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Showing results for tags 'metoicoceras'.
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I recently went hunting for my first time in the Turonian Arcadia Park Formation, an Eagle Ford group shale formation in North Texas. I found some great fossils, but many of them are fragile. I found a Worthoceras sp. specimen in matrix that seems to be on the verge of falling apart, and a very small Metoicoceras sp. specimen in a similar situation. They both have the nacreous shell preserved. Many of the other ammonites that I found tend to flake bits of the white shell while I am handling them. What can I use to consolidate the specimens so that they don’t fall apart and so that the shell doesn’t flake off? Will the consolidants dampen the beautiful iridescence of the shells? Here the two most fragile specimens, the Worthoceras sp. and the small Metoicoceras sp.: FIG 1: Worthoceras sp. FIG 2: Metoicoceras sp.
My father passed away a few years ago, and I got the vast majority of his fossil collection. My mom kept a few bits of broken ammonite to use as yard decorations. One was a living chamber from a large Metoicoceras with shell preserved. This came from the upper Britton Formation (Sciponoceras gracile zone), Eagle Ford Group, Late Cenomanian of Carrollton, TX. He had collected this piece in the late 80's-early 90's and it bounced around in a box moving several times across the country before it came back to Texas to sit for nearly a decade without being looked at. One side of the living chamber is crushed in, so my mom set it in the garden "good" side up. Fast forward about a year. The Texas sun and weather had done it's worst on the shell. I glanced at the fossil and saw something weird shining through. So, I rescued it from the garden and cleaned off all the powdery shell material. Ten minutes with the ARO, and voila... I give you the fish within an ammonite. The question is... Did the fish swim into the shell after the ammonite died, or are we looking at preserved stomach contents?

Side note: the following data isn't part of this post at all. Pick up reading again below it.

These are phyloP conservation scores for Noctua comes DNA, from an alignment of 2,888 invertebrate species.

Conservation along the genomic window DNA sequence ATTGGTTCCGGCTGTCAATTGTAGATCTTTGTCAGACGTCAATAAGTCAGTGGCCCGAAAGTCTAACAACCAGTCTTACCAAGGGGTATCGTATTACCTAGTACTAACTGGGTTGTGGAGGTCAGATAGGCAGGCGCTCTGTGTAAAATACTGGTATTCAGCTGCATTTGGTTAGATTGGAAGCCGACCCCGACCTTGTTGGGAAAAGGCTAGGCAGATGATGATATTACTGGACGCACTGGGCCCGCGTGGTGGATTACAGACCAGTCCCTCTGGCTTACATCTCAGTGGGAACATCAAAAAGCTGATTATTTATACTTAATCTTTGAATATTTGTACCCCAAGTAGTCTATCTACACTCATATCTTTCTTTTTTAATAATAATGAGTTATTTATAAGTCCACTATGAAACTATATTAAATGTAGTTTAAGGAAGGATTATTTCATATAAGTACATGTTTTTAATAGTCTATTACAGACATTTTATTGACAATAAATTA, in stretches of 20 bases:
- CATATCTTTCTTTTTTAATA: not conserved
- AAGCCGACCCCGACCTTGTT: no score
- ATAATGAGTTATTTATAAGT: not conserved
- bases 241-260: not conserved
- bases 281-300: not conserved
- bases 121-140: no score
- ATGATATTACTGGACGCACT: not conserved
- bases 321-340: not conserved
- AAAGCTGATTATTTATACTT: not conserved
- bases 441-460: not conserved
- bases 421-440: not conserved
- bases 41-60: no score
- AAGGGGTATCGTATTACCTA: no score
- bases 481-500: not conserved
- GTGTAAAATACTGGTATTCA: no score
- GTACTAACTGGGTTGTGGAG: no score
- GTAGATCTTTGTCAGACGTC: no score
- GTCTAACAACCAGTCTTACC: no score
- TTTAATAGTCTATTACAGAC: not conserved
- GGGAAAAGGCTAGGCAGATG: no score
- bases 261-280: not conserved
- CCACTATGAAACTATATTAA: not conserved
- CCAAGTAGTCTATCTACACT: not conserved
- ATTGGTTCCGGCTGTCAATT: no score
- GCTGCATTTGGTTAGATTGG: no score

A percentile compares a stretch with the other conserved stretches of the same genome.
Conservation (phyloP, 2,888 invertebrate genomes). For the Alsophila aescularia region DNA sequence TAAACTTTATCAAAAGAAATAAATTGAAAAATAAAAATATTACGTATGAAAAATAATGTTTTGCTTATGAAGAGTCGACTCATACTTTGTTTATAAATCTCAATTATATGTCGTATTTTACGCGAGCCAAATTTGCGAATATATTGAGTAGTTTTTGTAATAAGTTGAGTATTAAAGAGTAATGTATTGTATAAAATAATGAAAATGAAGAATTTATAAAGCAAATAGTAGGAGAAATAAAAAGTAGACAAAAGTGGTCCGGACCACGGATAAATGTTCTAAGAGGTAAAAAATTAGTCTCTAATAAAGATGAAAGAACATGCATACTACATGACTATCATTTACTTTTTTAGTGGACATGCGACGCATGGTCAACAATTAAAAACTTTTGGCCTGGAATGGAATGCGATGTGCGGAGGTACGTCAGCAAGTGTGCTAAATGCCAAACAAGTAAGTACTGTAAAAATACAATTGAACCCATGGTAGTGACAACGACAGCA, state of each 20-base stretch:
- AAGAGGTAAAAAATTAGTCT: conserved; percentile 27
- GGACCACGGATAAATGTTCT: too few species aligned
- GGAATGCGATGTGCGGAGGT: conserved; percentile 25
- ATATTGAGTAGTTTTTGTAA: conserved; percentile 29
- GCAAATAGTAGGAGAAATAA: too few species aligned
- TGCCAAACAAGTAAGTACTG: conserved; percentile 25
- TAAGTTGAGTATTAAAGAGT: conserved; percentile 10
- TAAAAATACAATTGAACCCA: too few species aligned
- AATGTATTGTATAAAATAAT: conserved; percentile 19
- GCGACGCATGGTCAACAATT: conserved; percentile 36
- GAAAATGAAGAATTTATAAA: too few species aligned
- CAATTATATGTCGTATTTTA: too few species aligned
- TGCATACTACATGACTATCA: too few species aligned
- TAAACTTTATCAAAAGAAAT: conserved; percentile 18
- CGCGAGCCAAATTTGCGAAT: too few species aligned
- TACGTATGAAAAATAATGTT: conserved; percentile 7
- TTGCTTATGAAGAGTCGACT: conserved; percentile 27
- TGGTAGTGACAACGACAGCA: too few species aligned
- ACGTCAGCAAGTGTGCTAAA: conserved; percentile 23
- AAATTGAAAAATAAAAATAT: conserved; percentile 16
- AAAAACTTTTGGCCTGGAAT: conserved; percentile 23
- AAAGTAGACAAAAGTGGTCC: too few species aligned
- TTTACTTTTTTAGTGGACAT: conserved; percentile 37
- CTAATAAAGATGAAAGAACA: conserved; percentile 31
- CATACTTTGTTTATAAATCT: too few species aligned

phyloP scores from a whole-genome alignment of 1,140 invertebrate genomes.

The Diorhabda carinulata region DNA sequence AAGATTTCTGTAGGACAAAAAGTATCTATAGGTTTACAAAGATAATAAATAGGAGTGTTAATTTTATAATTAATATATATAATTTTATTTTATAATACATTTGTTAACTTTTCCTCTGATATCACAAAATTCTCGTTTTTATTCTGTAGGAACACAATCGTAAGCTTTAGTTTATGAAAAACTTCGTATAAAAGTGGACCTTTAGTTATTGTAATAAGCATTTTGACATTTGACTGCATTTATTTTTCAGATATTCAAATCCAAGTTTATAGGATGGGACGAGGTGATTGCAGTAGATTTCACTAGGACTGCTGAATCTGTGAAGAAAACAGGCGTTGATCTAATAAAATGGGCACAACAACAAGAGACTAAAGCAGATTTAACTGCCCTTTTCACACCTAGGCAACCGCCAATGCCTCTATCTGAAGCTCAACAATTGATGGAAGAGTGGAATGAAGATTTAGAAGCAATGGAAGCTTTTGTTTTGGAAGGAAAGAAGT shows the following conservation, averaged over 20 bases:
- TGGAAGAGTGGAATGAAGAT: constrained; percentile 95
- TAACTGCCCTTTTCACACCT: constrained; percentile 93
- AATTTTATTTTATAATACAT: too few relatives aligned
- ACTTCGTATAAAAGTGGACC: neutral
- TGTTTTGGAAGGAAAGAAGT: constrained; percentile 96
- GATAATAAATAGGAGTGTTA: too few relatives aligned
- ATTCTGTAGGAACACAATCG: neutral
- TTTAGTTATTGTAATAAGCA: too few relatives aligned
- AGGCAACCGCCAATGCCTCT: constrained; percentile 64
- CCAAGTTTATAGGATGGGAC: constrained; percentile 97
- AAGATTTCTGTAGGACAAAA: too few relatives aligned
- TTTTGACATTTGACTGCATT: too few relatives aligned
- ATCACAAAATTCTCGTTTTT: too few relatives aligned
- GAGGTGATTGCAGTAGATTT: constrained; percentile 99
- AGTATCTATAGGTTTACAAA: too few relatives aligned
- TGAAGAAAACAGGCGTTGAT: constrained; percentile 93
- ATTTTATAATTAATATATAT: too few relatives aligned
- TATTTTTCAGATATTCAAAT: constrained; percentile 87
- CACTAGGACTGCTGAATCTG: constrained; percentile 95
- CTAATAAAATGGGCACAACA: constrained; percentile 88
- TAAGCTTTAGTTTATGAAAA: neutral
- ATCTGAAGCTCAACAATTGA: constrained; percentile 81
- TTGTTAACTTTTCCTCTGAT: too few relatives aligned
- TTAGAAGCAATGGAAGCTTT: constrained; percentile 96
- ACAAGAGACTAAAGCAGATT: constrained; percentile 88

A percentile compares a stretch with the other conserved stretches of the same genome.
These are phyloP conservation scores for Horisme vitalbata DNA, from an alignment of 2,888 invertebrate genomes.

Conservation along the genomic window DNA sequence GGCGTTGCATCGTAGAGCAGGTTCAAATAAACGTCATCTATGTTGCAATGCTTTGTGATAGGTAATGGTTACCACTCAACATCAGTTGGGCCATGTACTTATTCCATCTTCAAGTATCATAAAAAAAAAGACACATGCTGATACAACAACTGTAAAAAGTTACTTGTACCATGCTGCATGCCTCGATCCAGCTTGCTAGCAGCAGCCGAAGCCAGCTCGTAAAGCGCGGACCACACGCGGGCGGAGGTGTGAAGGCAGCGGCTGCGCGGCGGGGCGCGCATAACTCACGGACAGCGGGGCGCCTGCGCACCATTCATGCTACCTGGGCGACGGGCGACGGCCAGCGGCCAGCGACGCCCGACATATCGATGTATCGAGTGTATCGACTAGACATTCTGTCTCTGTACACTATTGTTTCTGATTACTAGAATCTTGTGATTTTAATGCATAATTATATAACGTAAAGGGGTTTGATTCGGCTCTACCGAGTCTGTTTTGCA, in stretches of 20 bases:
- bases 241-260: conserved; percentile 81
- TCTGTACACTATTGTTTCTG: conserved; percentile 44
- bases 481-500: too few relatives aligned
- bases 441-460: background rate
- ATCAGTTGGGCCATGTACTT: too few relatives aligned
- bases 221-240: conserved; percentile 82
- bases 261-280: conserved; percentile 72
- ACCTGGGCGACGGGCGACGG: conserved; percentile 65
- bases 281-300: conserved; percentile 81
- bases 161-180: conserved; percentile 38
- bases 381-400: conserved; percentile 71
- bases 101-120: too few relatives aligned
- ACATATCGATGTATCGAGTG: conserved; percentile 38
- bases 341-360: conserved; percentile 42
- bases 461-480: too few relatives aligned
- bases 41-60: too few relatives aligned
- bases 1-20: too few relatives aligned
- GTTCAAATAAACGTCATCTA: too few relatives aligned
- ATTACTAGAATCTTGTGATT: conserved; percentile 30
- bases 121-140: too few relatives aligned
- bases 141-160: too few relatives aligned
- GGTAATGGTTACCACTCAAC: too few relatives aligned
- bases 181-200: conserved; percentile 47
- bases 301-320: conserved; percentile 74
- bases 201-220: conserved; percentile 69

I found this near my home in the Texas Hill Country. The area is within the Balcones Escarpment. Oddly enough, it was just laying on top of the ground. All I had to do was pick it up. I need to get a Texas Fossil Handbook, but all I have at the moment is the National Audubon Society: Field Guide to Fossils. I found two fossil times that may be a match, though they are not exactly the same--Metoicoceras and Texanite. I believe my fossil is an interior mold, but I'm not sure. Thanks for helping me identify it.